N.J. gun buyback nets record
CAMDEN, N.J. - Residents of New Jersey's most impoverished and murder-prone city turned in a record number of weapons in a recent gun buyback program, and officials on Tuesday surmised that the Connecticut school shooting could have something to do with that.
"A lot of people said they don't want the guns around the house now," said state Attorney General Jeffrey Chiesa as he announced the result of the program held Friday and Saturday at two Camden churches.
The state brought in 1,137 guns, surpassing the previous record of 700 weapons from a 2009 Essex County event.
Among them were scores of rifles, shotguns and pistols, sawed-off shotguns, a century-old antique weapon, a rifle used for hunting elephants and five fully automatic weapons.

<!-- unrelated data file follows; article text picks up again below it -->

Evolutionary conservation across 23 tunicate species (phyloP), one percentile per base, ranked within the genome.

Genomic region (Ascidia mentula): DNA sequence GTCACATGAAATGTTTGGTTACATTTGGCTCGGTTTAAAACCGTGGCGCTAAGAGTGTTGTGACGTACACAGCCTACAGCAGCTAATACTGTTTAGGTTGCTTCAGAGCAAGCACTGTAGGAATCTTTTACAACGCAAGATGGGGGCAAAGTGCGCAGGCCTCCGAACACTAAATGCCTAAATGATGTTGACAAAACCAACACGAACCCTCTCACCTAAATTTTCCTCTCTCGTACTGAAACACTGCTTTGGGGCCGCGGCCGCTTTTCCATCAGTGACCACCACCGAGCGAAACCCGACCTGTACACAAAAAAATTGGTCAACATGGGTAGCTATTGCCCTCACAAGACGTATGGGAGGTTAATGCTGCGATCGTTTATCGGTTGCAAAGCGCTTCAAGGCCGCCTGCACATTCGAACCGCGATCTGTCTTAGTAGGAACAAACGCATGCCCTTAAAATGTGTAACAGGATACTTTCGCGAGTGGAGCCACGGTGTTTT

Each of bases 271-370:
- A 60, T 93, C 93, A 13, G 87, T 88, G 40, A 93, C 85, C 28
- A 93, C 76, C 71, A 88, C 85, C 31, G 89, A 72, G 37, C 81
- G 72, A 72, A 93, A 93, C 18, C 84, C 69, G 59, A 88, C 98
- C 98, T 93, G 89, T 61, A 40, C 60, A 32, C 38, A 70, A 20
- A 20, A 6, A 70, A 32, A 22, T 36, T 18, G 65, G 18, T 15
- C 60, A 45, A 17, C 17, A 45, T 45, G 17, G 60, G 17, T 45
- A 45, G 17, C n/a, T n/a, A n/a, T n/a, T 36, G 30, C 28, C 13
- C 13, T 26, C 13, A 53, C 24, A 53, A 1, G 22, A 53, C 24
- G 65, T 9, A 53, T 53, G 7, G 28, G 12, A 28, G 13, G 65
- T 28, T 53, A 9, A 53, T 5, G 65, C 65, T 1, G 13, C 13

Some 90 percent were in working condition.
Many were illegal weapons under state laws; some were so-called community guns stashed around neighborhood. Nearly all are to be destroyed.
The shooting at a Newtown elementary school on Friday left 26 people dead, including 20 children, ages 6 and 7. Twice as many firearms were turned in Saturday, the day afterward, than on Friday, Chiesa noted.
The state had $110,000 in cash to give to those who turned in guns, along with $6,000 in gift cards left over from a previous program.
"At 2 o'clock," he said, "we were out of money."
Workers offered IOUs worth nearly $40,000 to people who brought in guns after the money ran out.
Individuals were allowed to turn in up to three weapons and were paid up to $250 for each of them.
"There's 1,137 less guns than there were the day before we started this initiative," Chiesa said.
It leaves an untold number of weapons in the city, though.
Camden, with a population of 77,000, has had 67 homicides in 2012.
That is also a dismal record, well above the 58 killings in the city in 1995.